Bird Flu in Hong Kong
Health officers in full protective gear cross a road near a wholesale poultry market in Hong Kong on Jan. 28, 2014. Reuters/Tyrone Siu

Hong Kong authorities began culling about 15,000 chickens at a poultry market on Wednesday, after some of the birds tested positive for bird flu. The market in Cheung Sha Wan in the southern district of Kowloon was shut down and authorities halted the import of chickens from the Chinese mainland for 21 days.

A few of the chickens, which were delivered to Hong Kong from a farm in the Guangdong province in China, had tested positive for the H7 variety of flu, Health Secretary Ko Wing-man said, according to The Associated Press (AP). The authorities are concerned about the further spread of the H7N9 strain of the virus, which could be deadly for humans as well.

Ko said that the authorities will "arrange to cull all the live poultry, around 15,000 in total," AP reported. On Tuesday, the Hong Kong government had announced that some birds tested positive for the H7 flu. A second round of tests reportedly showed that the birds were still infected.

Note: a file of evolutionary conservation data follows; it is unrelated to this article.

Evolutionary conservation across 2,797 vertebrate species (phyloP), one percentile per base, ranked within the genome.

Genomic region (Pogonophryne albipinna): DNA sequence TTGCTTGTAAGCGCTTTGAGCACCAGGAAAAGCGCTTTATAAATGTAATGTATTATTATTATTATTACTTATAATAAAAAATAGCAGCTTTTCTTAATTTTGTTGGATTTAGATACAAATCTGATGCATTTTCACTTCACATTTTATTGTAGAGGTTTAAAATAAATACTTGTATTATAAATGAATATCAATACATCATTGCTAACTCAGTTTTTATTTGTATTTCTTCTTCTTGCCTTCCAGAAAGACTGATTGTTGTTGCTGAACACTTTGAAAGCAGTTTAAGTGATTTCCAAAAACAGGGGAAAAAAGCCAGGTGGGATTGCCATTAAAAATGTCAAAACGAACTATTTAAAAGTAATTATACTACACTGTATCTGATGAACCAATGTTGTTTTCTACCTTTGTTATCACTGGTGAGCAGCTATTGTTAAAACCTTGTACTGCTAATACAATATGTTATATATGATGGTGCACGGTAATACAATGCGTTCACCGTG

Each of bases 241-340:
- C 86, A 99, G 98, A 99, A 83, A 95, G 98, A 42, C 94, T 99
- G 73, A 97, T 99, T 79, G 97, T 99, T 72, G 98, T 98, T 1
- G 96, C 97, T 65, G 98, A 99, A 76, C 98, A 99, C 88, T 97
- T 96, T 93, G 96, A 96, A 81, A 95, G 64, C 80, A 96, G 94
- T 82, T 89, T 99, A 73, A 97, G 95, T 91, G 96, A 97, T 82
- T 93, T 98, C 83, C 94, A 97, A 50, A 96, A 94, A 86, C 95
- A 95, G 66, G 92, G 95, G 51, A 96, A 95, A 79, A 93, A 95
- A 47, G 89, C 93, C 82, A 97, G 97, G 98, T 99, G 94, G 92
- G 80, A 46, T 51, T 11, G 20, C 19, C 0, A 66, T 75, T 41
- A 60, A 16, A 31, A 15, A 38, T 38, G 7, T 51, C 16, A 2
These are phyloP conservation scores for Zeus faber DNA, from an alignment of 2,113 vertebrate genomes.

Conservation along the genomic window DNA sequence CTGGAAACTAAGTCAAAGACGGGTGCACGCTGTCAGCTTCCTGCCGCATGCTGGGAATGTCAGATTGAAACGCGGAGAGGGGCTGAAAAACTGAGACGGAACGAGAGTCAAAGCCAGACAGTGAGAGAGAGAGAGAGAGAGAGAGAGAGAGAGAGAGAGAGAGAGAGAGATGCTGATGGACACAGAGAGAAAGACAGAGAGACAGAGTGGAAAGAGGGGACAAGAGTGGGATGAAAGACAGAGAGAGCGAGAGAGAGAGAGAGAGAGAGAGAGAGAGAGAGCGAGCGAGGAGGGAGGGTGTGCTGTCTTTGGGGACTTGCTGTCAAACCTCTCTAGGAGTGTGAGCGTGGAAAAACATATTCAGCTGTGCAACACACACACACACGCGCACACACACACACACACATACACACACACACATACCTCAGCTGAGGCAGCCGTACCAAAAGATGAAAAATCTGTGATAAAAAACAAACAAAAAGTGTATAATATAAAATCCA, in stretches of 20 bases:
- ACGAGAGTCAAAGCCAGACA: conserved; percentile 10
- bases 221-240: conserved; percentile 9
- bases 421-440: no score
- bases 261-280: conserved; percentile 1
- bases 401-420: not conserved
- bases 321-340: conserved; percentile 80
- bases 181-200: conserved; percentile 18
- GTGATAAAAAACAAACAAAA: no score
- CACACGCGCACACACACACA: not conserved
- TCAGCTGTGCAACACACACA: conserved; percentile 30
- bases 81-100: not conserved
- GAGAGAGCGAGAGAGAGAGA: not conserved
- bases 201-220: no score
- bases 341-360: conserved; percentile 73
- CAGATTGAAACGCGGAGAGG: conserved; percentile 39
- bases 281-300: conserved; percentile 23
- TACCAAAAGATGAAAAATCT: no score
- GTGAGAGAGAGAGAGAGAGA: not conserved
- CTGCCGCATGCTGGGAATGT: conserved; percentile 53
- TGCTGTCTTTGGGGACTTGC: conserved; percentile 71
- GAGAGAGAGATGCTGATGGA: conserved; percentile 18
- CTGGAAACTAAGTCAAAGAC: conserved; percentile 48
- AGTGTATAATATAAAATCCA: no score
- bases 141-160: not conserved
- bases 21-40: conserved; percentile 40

In January, Hong Kong culled 20,000 chickens after one of the birds from Guangdong province tested positive for the H7N9 strain of the virus.

The latest culling comes even as six people in China’s eastern province of Zhejiang tested positive for the H7N9 strain of the virus, Xinhua reported on Wednesday. The report added that the patients were from the cities of Jiaxing, Jinhua, and Shaoxing, and one of them had died.

Since July, Zhejiang province has banned the trading of live poultry in urban areas as a precaution against the virus, according to Xinhua. People have also tested positive for the H7N9 virus in Shanghai Municipality, Fujian province and Guangdong province.

Elsewhere, the UK, Germany, Japan and the Netherlands have reported cases of the H5 variety of bird flu.